Let's face it. Most cars are rude. They are noisy, smelly, and they let out gases into the air that might change the Earth. They also hit people sometimes. Lucky for us, scientists are working on making cars nicer. See, one of the main reasons cars are so bad is that they run on gas. This means they need a loud rumbling engine and the stuff that comes out is not good for our noses or the air we breathe. Cars must become less rude if we are going to keep Earth healthy. That's why more and more cars are running on electricity, which is quiet and clean. Let's look at what it takes to make a car nicer.
We use gas to make cars move when we light it on fire and sending heat through pistons that move back and forth and make the wheels spin. This is what makes cars so loud and . . . gassy. So we are going to take all of the pipes that carry the fuel and gases through the car and toss them out. We need something new in there. The main thing we use to make out cars move right now is gasoline, but we are looking for other ways to make them move. An alternative fuel
is an energy source that is different from what we use now. So instead of pipes, what can we put in these cars that might make them nicer? Wires!
Wait, where are we going to get electricity for these wires? Of course, all energy comes from somewhere. We cannot just make it out of nothing. We won't get enough energy from rubbing our socks on the carpet or leaving it out in the sun for a day. Where will it come from? The gas that used to run this car, before we took out its pipes, came from pools of oil found deep under the Earth's surface. This oil is from organisms that lived a very long time ago and broke down into the stuff we use to make our cars move. Believe it or not, the stuff we use to make a lot of our electricity is not much different. Coal is called a fossil fuel that we find as black rocks and comes from inside the Earth. Many places where we make electricity are changing this stuff into electricity we can send through wires. Hmm . . . does anyone know how to turn this chalky black stuff into bright, blue electricity? Let's go ask the people in that building with a lot of smoke coming out of it over there . . .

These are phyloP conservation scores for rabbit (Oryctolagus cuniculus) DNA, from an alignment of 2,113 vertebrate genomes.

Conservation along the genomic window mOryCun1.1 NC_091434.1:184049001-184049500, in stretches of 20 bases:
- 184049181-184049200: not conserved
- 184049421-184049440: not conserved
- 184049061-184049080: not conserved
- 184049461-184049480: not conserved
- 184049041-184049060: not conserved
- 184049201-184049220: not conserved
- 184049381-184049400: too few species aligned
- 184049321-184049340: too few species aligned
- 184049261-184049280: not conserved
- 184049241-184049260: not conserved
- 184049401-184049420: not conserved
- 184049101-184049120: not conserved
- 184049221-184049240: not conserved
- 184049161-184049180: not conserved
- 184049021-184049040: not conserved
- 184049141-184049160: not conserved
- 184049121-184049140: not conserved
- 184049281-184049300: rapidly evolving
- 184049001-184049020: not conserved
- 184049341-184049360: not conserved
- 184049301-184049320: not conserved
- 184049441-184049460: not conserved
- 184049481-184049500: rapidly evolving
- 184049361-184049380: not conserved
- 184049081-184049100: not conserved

Gasoline? No thank you. I'm filling up with electricity.
If I'm ever going to dig all this coal up; I'm going to need a bigger tractor.
A lot of the U.S.'s electricity comes from coal. We can find out how that works by going inside this building that has so much black smoke coming out of it, it looks like it's on fire (but actually is not). A power plant
is a building where we turn coal or other things are turned in electricity and prepared for people and buildings to use it.
It's a very easy process. The coal is smashed up into dust and then burned to warm up water. The water becomes steam, which moves up and spins this turbine (which looks like a big fan), to make electricity. Let's plug in our car! Is it going to make a RRRRUMMMRUUUMMMRUMMMRUMMM like the cars that run on gas do? Let's see . . . Rrrrrrmmmmmmmmmmm.
That's a lot of smoke to make electricity.
Did we fix the problem? Yes! This car is a lot nicer! It makes almost no sound as it starts up and drives down the road and it doesn't have that gassy smell! Yes! How's our air doing? . . . Bad? Why bad?! Didn't we fix the problems? Not all of them. Emissions
are what is left over when a car or factory changes coal or gas into electricity or movement. One of the bad things about the old cars was that they were changing the environment with the gases they let out. It might seem like we fixed the problem by making this car run on electricity, but . . . remember our power plant that looked like it was on fire? Now all of the bad gases are just pouring out of there instead . . .
This can't be healthy.
Well, this is a step in the right direction, at least. When trying to make cars nicer, we need to look for alternative fuels. One of the most promising is electricity because it's quiet and it doesn't smell bad when you use it. We get it from power plants that burn coal to heat water and change that heat into electricity. The problem is that these power plants have emissions of their own, putting out a lot of the same gases that cars put out. Even though our cars have become a nicer, that building has become rude enough to make up for all of them. Hmm. What should we try next? References:
How Stuff Works. "How Electric Cars Work" Discovery, 2011. <http://auto.howstuffworks.com/electric-car.htm
Popular Science. "8 Things You Should Know About Electric Cars" PopSci, 2013. <http://www.popsci.com/cars/article/2013-05/8-things-you-should-know-about-electric-cars